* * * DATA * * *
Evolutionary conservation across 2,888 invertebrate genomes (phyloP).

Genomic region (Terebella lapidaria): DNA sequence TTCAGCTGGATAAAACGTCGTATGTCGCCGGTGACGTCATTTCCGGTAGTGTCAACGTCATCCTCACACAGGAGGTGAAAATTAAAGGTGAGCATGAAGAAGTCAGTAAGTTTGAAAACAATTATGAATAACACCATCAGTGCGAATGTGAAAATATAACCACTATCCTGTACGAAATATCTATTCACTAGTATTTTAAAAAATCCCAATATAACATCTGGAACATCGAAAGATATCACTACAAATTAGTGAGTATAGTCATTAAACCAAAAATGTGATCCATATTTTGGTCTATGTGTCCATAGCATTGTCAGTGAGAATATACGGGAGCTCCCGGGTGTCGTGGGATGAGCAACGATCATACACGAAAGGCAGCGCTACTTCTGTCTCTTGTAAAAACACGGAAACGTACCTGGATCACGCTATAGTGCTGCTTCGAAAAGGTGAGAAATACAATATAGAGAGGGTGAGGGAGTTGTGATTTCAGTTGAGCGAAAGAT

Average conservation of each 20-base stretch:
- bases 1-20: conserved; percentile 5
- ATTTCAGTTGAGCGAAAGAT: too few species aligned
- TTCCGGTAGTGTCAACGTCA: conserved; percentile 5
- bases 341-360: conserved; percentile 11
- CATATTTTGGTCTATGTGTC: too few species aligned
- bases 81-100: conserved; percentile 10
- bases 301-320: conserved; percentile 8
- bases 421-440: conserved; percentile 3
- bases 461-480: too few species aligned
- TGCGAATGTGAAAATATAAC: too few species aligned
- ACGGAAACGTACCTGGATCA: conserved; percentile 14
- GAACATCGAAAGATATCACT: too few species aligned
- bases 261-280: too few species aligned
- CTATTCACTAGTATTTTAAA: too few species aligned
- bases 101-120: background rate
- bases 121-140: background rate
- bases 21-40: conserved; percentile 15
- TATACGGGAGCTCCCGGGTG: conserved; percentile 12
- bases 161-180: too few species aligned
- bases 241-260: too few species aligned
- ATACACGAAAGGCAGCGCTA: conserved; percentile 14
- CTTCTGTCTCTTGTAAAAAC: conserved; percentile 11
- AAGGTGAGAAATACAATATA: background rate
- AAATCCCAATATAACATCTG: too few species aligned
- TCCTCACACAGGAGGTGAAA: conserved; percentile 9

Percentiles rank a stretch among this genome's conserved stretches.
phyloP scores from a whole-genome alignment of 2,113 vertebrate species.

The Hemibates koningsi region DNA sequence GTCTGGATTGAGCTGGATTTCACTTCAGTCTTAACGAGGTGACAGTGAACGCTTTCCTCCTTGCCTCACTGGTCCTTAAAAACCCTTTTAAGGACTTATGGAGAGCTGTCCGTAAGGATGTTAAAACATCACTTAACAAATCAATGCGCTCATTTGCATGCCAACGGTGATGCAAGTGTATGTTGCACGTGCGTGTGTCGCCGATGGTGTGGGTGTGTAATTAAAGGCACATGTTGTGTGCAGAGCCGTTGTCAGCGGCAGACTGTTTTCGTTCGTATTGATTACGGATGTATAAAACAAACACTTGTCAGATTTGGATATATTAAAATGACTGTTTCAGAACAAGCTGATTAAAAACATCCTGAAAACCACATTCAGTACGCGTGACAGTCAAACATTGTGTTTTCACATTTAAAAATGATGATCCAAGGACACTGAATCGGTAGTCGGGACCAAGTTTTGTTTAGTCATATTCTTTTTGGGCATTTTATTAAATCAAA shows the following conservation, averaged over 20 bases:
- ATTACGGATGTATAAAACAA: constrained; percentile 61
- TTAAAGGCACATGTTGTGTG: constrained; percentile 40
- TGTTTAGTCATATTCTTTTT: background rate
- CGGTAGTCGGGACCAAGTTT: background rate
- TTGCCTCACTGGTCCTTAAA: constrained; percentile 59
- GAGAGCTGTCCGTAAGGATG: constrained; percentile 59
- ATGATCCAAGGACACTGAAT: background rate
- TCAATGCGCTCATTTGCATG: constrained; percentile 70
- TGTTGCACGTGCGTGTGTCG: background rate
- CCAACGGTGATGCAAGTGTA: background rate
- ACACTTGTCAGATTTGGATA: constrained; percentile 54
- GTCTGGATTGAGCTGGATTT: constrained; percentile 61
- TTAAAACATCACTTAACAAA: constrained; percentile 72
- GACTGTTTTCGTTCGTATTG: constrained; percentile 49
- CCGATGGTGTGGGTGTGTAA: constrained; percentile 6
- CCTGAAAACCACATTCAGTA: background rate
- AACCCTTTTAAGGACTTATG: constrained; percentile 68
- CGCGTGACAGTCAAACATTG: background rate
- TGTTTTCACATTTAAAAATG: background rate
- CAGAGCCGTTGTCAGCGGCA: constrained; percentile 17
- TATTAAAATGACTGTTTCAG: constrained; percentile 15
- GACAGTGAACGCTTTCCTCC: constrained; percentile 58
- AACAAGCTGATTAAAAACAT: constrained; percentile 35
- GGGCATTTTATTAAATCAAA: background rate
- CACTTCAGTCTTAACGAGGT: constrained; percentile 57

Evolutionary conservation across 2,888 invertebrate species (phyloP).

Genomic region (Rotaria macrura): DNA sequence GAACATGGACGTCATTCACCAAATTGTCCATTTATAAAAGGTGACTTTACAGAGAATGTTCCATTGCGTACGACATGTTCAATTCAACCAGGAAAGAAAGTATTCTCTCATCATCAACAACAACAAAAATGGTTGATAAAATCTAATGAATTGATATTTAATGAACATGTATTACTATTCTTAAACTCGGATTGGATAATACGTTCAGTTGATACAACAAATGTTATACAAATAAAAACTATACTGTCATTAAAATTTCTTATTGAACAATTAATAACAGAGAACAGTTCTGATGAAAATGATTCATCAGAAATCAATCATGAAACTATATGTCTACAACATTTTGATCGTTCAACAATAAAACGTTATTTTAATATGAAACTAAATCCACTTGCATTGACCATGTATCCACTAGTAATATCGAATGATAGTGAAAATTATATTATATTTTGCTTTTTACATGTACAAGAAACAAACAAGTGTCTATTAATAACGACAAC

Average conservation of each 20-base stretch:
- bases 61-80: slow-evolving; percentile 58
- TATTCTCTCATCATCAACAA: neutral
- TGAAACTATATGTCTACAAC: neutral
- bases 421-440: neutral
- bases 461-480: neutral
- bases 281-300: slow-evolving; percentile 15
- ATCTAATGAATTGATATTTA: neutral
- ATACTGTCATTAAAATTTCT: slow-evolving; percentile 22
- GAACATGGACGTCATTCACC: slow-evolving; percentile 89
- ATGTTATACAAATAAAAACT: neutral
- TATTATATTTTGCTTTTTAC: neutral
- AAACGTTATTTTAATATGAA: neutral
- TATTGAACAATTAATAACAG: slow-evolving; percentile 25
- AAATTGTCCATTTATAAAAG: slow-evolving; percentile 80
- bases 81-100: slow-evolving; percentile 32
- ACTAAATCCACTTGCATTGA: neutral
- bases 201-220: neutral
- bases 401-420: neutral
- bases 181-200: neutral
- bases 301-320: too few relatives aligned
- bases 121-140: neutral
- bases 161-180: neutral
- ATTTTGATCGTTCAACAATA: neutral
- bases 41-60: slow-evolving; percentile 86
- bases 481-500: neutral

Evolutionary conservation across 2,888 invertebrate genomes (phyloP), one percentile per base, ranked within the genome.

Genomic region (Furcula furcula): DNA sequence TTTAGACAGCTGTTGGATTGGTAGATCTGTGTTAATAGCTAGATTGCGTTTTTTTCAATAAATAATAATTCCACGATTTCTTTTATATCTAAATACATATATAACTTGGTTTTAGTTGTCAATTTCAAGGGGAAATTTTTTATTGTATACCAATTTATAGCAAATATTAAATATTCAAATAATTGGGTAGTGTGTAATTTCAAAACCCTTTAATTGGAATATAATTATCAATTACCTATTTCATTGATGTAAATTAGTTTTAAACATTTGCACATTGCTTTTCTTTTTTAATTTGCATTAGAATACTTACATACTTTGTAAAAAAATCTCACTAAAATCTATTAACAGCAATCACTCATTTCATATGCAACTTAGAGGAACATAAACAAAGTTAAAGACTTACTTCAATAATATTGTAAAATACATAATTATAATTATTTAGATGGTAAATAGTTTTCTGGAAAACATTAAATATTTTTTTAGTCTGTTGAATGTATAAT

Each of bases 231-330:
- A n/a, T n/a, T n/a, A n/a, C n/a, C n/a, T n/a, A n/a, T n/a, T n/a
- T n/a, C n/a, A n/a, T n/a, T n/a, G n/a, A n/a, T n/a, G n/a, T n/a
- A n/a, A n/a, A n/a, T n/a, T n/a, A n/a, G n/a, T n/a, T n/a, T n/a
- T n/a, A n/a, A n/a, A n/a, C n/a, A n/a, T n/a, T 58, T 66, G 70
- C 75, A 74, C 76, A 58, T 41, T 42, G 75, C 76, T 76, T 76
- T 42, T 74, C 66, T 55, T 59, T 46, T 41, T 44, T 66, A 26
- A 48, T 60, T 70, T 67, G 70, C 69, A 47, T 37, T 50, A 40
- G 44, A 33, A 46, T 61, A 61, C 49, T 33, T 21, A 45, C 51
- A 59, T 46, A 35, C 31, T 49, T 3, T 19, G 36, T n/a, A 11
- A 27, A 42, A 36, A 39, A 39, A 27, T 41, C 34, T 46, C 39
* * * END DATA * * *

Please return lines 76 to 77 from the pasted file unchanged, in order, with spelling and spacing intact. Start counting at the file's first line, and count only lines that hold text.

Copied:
- bases 201-220: neutral
- bases 401-420: neutral